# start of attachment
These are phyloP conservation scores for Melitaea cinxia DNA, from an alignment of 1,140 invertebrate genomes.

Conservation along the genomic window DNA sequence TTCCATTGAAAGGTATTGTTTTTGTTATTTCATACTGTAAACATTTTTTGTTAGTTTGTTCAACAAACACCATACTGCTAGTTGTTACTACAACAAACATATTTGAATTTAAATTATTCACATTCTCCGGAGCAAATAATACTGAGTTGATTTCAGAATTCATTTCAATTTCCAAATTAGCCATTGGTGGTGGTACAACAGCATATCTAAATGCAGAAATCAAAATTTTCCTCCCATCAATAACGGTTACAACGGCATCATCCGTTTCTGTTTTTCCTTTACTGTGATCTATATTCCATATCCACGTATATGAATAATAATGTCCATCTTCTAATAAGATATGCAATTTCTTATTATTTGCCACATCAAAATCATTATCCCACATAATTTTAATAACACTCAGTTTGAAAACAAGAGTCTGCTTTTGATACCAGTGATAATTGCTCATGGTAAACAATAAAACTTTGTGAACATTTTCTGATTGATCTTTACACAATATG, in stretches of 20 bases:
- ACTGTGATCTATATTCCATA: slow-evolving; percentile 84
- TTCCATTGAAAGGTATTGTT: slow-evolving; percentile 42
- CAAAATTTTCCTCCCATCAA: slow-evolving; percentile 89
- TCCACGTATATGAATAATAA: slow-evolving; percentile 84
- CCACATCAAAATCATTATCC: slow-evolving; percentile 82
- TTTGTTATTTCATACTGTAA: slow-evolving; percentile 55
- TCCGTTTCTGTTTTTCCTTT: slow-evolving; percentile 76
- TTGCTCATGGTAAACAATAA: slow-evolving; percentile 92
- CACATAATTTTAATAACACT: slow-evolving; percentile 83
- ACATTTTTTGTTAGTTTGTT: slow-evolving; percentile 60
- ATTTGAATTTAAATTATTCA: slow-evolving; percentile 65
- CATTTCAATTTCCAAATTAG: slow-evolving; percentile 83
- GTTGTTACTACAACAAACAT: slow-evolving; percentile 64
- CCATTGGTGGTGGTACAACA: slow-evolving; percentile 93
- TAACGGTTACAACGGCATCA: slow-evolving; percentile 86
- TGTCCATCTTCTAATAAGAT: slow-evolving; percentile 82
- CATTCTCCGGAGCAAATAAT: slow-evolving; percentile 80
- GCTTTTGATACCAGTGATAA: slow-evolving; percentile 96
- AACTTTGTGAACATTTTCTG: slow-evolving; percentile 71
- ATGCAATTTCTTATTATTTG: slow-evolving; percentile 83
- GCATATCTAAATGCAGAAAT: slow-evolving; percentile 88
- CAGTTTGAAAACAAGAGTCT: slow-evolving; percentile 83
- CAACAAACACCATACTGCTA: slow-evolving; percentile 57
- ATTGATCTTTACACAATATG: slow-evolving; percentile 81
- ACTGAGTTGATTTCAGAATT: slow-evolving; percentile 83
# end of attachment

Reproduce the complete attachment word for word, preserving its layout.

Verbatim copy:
These are phyloP conservation scores for Melitaea cinxia DNA, from an alignment of 1,140 invertebrate genomes.

Conservation along the genomic window DNA sequence TTCCATTGAAAGGTATTGTTTTTGTTATTTCATACTGTAAACATTTTTTGTTAGTTTGTTCAACAAACACCATACTGCTAGTTGTTACTACAACAAACATATTTGAATTTAAATTATTCACATTCTCCGGAGCAAATAATACTGAGTTGATTTCAGAATTCATTTCAATTTCCAAATTAGCCATTGGTGGTGGTACAACAGCATATCTAAATGCAGAAATCAAAATTTTCCTCCCATCAATAACGGTTACAACGGCATCATCCGTTTCTGTTTTTCCTTTACTGTGATCTATATTCCATATCCACGTATATGAATAATAATGTCCATCTTCTAATAAGATATGCAATTTCTTATTATTTGCCACATCAAAATCATTATCCCACATAATTTTAATAACACTCAGTTTGAAAACAAGAGTCTGCTTTTGATACCAGTGATAATTGCTCATGGTAAACAATAAAACTTTGTGAACATTTTCTGATTGATCTTTACACAATATG, in stretches of 20 bases:
- ACTGTGATCTATATTCCATA: slow-evolving; percentile 84
- TTCCATTGAAAGGTATTGTT: slow-evolving; percentile 42
- CAAAATTTTCCTCCCATCAA: slow-evolving; percentile 89
- TCCACGTATATGAATAATAA: slow-evolving; percentile 84
- CCACATCAAAATCATTATCC: slow-evolving; percentile 82
- TTTGTTATTTCATACTGTAA: slow-evolving; percentile 55
- TCCGTTTCTGTTTTTCCTTT: slow-evolving; percentile 76
- TTGCTCATGGTAAACAATAA: slow-evolving; percentile 92
- CACATAATTTTAATAACACT: slow-evolving; percentile 83
- ACATTTTTTGTTAGTTTGTT: slow-evolving; percentile 60
- ATTTGAATTTAAATTATTCA: slow-evolving; percentile 65
- CATTTCAATTTCCAAATTAG: slow-evolving; percentile 83
- GTTGTTACTACAACAAACAT: slow-evolving; percentile 64
- CCATTGGTGGTGGTACAACA: slow-evolving; percentile 93
- TAACGGTTACAACGGCATCA: slow-evolving; percentile 86
- TGTCCATCTTCTAATAAGAT: slow-evolving; percentile 82
- CATTCTCCGGAGCAAATAAT: slow-evolving; percentile 80
- GCTTTTGATACCAGTGATAA: slow-evolving; percentile 96
- AACTTTGTGAACATTTTCTG: slow-evolving; percentile 71
- ATGCAATTTCTTATTATTTG: slow-evolving; percentile 83
- GCATATCTAAATGCAGAAAT: slow-evolving; percentile 88
- CAGTTTGAAAACAAGAGTCT: slow-evolving; percentile 83
- CAACAAACACCATACTGCTA: slow-evolving; percentile 57
- ATTGATCTTTACACAATATG: slow-evolving; percentile 81
- ACTGAGTTGATTTCAGAATT: slow-evolving; percentile 83